PAGE 1 OF 2
Tiny Breathing Plant Mouths
by John Roach
Keiko Torii is piecing together how stomata control plant respiration.
Keiko Torii was drawn from an interest in cancer research to a career in plant biology, but keeps her eyes open for relevance in both areas.
When Keiko Torii gazed through the microscope at a mutant Arabidopsis thaliana leaf covered in specialized cells called meristemoids, she saw more than a beautiful anatomic anomaly—she saw a new way to probe a fundamental system in developmental biology.
Meristemoids are stem-cell-like precursors that give rise to a pair of guard cells, which form stomata—tiny pores on the skin of almost all land plants that are crucial for the exchange of water vapor and gas during photosynthesis. Close study of meristemoids has largely eluded scientists because the cells, by nature, are transient and few and far between.
“When I looked at this,” Torii says, pointing to a poster-size image of the mutant leaf with a tightly packed honeycomb of DayGlo blue meristemoids hanging on her office wall at the University of Washington, “I thought maybe this could be an economical tool to study what makes a meristemoid a meristemoid.”
To do so, she compared the readout of activated genes, known as a transcriptome, from the meristemoid-covered Arabidopsis mutant with the transcriptomes of two other mutants: one covered in only waxy pavement cells that shield plants from the elements, and one with stomata only. The study, published in the September 2011 issue of Plant Cell, revealed a novel protein that dramatically relocates during stem-cell divisions of a meristemoid.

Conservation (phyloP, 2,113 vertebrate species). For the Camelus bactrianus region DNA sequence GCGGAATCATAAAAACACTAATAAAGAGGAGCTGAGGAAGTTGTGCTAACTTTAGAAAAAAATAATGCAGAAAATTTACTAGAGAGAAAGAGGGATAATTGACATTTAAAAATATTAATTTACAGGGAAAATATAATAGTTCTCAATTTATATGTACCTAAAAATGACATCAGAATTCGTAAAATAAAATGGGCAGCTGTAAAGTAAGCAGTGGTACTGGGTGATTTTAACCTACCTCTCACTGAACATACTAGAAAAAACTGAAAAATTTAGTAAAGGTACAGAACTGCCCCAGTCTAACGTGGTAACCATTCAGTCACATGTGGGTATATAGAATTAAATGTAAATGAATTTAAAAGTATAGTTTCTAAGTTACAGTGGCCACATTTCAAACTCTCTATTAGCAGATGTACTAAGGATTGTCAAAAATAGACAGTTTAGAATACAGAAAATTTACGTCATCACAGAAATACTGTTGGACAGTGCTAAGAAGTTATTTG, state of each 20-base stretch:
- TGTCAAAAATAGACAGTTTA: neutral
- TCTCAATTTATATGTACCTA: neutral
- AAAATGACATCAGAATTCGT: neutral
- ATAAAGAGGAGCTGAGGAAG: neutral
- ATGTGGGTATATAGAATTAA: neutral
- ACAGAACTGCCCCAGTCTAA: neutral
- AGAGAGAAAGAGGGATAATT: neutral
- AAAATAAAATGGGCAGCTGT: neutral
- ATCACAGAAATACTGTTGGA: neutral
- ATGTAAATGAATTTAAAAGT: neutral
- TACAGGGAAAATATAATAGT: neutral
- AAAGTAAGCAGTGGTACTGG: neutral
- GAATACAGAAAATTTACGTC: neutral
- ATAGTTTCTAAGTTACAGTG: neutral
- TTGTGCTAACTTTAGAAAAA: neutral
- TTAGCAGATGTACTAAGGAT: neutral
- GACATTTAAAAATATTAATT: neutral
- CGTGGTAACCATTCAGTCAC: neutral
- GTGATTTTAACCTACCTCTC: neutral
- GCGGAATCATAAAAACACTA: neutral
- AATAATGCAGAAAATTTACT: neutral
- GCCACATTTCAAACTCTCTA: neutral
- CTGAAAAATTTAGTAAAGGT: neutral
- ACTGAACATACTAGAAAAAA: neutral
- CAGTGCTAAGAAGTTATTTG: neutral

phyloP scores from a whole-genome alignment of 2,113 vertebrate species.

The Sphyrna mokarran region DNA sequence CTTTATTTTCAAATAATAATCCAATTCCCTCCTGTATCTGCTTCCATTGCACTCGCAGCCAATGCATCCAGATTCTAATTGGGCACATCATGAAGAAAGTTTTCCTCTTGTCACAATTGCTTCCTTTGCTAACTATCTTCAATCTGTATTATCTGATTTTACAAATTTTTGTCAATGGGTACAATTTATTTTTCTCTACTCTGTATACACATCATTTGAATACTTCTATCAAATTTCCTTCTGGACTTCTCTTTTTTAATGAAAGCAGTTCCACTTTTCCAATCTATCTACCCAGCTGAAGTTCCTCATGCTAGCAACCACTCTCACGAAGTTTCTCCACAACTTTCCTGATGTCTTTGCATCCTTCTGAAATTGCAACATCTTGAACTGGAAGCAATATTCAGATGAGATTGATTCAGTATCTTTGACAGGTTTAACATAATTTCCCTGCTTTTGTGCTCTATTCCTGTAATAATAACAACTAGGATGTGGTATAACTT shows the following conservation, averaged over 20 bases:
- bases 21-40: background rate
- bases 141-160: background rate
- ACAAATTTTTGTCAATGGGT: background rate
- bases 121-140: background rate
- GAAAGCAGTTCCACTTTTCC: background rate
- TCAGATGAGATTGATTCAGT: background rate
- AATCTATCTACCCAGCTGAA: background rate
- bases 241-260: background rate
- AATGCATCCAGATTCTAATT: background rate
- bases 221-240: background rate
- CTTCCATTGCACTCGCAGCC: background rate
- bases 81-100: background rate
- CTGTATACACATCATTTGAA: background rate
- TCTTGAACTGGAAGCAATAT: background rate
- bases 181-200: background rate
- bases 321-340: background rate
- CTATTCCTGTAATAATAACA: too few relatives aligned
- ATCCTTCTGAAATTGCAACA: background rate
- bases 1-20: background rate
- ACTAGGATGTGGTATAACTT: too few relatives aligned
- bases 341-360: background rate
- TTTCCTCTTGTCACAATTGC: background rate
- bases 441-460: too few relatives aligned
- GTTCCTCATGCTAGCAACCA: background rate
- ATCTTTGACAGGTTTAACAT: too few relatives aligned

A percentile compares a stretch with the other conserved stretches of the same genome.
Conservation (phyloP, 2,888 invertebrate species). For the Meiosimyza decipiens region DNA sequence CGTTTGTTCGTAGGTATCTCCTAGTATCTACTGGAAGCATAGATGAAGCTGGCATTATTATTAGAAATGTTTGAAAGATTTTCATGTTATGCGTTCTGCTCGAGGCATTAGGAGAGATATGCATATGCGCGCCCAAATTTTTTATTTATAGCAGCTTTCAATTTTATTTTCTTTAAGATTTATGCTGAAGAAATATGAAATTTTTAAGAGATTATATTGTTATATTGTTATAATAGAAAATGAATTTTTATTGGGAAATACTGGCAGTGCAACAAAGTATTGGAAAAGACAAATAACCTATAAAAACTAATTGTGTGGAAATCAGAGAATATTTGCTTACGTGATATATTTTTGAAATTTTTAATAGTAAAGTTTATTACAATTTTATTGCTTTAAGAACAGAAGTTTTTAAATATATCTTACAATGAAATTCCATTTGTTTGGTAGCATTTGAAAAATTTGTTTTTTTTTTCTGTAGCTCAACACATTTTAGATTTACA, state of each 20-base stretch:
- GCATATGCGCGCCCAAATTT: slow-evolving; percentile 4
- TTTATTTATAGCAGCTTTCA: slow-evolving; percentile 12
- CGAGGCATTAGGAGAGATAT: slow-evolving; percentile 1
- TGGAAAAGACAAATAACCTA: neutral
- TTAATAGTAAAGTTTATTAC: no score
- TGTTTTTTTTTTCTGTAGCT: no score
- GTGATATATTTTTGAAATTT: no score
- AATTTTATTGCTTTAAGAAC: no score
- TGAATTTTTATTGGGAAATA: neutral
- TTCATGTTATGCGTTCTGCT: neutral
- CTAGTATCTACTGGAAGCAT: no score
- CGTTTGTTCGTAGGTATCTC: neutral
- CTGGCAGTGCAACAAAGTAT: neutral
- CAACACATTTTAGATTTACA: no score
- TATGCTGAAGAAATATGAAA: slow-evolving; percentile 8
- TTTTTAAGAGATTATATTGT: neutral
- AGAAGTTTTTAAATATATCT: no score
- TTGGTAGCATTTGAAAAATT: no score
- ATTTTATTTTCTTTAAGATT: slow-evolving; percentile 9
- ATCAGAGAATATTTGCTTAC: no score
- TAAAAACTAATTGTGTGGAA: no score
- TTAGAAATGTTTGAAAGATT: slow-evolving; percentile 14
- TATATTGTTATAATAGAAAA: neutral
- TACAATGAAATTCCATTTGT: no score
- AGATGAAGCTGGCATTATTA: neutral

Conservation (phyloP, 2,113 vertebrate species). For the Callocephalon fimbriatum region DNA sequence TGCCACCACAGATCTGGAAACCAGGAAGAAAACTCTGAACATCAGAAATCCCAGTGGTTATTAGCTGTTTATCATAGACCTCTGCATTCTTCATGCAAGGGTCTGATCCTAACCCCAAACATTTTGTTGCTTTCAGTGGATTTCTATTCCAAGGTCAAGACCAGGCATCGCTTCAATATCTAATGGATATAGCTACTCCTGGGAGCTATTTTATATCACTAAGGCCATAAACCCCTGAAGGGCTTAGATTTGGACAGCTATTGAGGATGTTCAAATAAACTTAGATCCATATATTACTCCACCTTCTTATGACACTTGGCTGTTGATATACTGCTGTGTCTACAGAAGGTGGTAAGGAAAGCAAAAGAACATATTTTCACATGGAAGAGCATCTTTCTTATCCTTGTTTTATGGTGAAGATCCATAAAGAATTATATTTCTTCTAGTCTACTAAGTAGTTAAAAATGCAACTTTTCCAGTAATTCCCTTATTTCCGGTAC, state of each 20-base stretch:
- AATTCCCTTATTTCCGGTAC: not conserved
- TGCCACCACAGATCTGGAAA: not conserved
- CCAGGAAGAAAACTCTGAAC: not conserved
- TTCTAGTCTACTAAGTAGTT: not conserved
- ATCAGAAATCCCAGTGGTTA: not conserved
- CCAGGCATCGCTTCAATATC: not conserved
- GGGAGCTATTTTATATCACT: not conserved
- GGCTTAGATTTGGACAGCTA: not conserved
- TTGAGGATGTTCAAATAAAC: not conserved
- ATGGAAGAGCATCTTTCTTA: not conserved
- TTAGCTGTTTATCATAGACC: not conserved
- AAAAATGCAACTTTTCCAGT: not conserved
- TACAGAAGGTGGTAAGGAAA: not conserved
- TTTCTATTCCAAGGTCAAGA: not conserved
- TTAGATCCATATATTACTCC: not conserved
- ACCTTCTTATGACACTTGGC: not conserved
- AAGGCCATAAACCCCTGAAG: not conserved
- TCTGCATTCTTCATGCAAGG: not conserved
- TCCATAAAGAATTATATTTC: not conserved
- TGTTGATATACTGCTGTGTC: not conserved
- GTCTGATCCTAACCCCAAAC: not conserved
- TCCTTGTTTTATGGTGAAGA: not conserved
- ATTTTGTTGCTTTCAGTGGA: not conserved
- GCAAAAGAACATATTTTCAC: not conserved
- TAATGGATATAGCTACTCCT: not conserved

Arabidopsis plants with the gain-of-function scrm-D mutation have an epidermis solely composed of stomata.
Image modified from Kanaoka et al. (2008) Plant Cell 20:1775-1785.
As a biology student in Japan, Torii was set on a career in medical research. “I wanted to study cancer,” she says. But when she graduated from the University of Tsukuba in 1987, a buzz from the world of plant science turned her head. Researchers had successfully transferred specific genes from the microbe Agrobacterium into Arabidopsis thaliana, a tiny mustard plant commonly studied in labs.
“I thought, ‘Wait a minute, that’s kind of interesting. Now we can study plants by manipulating their genes in a much more sophisticated way,’” says Torii, a leafy-green cardigan draped over her shoulders.
Photo: Jose Mandojana